Another would be to have a system of fins inside. Either way, you need to get the hot gas to come in contact with as much stove inner surface as possible, to maximize conduction of the heat to the outside of the stove, before all the heat goes up the chimney.

Now, obviously, you can’t remove so much heat from the exhaust that the air in the chimney is no longer buoyant, because then you will lose the stove’s “sucking” power for the fresh air it needs to burn the wood. An insulated chimney will help keep those gases as warm as possible through the entire path length of the chimney.

The air supply is of particular interest to me. (After all, I am a meteorologist. We know air.) Why doesn’t a bonfire, with an unlimited supply of fresh air, not burn all of the wood gases and smoke completely? It’s because as soon as a flame develops, it gets turbulently mixed with cooler ambient air, reducing the temperature of the mixture below what is necessary to burn the wood gases and smoke.

An analogy is the entrainment of environmental air into a convective cloud, which reduces the clouds ability to produce precipitation…a key component of the atmosphere’s heat engine.

So, in the modern wood stove they put tubes heated by the fire in the firebox to deliver an additional “secondary” source of air – very hot air — to the upper part of the firebox where the hot gases and smoke naturally collect. The pre-heating of the air is necessary for combustion of those gases to occur.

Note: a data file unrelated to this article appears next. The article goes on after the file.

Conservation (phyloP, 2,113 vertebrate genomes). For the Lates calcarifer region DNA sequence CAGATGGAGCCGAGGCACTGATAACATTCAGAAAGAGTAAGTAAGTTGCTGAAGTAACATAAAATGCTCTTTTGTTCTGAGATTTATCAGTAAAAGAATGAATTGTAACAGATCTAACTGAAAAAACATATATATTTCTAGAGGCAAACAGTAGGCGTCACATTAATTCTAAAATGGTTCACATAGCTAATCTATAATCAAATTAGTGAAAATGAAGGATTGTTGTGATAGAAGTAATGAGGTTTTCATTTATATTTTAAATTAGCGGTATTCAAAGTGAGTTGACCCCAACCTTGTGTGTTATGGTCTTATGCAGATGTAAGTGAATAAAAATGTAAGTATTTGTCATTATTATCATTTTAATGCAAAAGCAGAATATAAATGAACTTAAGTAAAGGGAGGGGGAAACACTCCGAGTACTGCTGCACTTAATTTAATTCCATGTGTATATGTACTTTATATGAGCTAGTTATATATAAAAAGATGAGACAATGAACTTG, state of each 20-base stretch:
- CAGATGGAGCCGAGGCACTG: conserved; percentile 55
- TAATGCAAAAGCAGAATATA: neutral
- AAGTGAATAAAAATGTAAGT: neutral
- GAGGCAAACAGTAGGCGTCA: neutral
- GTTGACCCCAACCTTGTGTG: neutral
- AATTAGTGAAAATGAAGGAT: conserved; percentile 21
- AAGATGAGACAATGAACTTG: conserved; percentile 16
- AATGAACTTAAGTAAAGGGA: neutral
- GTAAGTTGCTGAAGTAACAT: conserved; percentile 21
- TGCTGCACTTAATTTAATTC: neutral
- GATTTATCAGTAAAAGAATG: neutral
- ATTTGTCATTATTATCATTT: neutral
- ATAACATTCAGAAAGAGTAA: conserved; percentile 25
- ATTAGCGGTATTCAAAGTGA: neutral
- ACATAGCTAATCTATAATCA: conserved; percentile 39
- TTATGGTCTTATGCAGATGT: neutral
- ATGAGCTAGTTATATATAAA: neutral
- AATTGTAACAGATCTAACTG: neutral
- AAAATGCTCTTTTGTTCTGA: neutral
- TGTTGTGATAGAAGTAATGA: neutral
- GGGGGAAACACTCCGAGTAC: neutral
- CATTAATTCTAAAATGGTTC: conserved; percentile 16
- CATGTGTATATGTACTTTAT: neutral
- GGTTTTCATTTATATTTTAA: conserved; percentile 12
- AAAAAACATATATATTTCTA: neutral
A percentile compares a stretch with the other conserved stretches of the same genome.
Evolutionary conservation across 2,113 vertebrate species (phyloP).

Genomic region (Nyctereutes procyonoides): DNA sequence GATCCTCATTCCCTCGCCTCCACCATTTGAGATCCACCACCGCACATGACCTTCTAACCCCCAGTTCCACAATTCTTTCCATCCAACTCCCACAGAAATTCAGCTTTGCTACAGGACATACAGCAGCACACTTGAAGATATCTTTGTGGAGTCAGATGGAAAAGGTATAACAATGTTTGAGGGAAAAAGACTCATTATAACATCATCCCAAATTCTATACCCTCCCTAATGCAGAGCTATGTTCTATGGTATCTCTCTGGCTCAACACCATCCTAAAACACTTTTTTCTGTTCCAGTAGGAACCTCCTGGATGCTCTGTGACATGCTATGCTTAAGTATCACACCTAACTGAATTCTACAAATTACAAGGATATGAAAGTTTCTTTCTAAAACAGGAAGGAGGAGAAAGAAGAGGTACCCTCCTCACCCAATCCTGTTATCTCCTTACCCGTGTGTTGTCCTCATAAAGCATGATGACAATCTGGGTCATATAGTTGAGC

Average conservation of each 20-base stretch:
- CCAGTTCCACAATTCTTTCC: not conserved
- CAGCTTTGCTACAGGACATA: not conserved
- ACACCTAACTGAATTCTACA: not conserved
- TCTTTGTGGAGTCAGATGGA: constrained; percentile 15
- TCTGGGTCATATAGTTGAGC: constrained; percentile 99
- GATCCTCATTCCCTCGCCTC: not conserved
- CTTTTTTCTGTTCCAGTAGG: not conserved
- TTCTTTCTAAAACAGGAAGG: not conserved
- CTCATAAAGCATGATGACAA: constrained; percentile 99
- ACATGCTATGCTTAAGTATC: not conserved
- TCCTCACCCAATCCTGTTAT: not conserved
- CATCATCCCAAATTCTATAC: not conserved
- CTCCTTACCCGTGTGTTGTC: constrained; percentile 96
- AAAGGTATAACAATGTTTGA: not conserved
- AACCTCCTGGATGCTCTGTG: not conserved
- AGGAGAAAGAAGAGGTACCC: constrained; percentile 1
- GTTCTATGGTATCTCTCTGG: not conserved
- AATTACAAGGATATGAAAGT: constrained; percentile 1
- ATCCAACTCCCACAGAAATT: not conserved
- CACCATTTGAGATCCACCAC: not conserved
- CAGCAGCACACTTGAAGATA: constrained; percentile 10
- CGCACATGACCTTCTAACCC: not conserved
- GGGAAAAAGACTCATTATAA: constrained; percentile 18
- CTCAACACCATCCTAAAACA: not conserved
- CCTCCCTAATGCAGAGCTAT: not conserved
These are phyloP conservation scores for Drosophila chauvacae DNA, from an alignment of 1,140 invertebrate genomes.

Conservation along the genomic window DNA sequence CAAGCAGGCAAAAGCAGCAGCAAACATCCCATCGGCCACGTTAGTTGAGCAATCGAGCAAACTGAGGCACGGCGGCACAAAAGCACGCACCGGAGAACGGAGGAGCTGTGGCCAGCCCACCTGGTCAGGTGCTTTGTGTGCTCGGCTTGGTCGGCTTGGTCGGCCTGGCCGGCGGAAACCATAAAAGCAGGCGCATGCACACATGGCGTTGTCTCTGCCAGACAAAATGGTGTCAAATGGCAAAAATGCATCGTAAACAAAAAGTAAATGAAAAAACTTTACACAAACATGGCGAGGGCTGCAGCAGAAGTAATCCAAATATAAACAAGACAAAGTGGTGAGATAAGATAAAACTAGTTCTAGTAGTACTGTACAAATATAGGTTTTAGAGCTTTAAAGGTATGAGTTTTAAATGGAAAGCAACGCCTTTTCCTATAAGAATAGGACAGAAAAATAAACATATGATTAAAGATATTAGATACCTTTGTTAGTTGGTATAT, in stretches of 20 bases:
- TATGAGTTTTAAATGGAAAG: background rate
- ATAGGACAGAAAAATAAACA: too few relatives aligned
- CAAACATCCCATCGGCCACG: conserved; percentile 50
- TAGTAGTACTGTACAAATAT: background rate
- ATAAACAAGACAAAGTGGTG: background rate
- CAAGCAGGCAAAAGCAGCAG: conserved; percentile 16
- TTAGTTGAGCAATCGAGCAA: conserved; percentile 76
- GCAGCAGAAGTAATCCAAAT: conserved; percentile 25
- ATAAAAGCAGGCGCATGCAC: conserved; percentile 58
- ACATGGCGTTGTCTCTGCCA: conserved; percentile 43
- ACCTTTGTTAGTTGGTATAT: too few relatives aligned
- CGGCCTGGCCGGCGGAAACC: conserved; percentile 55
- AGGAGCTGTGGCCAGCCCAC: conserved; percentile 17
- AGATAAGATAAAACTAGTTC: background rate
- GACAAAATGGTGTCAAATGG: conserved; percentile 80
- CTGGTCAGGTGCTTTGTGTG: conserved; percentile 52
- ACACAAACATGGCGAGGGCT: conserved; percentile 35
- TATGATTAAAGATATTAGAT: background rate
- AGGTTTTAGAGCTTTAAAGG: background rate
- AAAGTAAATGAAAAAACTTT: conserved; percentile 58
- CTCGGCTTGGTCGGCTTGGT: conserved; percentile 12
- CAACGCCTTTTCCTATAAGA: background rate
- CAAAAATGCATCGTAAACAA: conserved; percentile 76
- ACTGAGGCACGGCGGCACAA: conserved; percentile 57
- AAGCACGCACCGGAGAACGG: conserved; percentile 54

But after thinking and reading about this, I don’t really see the need for a distinction between “primary” and “secondary” air sources for a wood stove. All that is needed is a sufficient supply of pre-heated air to the whole fire. The secondary burn technology seems to me to be a retrofit to fix a problem that could just as easily have been fixed by reworking the primary air supply.

So, Uncle Lou and I have been discussing a way to preheat ALL of the air that enters the firebox, one that includes as its first ‘stop’ the window in the door, since a steady stream of hot fresh air is also needed to keep the window clean.

Of course, this is all in the design phase right now. Unfortunately, as Bert once told Ernie on Sesame Street regarding building a lemonade stand, “It’s easy to have ideas. It’s not so easy to make them work.”

So, if you don’t hear a progress report in a month or two, you’ll know the project was a failure. At least I don’t have to worry about burning the swimming pool down.